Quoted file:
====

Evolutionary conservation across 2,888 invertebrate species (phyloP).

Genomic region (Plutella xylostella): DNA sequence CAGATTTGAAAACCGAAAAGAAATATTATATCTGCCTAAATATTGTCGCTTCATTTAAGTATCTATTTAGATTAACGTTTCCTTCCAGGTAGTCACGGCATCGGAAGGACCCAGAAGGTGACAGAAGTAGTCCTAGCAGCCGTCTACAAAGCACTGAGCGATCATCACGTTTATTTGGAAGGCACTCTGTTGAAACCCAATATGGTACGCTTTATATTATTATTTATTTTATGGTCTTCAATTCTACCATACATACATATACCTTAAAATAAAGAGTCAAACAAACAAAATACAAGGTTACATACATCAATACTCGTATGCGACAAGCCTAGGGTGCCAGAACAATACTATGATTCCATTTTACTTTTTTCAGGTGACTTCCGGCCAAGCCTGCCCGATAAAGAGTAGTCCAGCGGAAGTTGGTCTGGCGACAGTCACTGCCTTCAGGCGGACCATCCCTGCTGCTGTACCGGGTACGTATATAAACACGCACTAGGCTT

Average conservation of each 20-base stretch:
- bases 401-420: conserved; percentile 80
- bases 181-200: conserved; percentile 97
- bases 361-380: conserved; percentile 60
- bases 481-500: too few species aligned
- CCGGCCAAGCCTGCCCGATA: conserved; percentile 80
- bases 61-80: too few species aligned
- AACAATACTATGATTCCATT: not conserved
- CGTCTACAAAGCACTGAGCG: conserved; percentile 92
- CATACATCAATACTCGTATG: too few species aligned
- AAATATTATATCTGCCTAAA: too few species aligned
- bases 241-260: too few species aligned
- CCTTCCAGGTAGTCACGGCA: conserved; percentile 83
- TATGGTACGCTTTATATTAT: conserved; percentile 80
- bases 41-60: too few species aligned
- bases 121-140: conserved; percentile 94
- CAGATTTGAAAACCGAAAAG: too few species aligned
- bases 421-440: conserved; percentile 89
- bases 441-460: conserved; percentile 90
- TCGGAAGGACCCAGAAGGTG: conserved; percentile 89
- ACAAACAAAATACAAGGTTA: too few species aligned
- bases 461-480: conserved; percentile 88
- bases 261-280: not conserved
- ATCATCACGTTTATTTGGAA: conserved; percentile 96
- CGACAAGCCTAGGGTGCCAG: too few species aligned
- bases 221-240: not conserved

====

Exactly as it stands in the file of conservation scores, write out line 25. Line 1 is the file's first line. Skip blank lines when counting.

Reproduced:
- bases 261-280: not conserved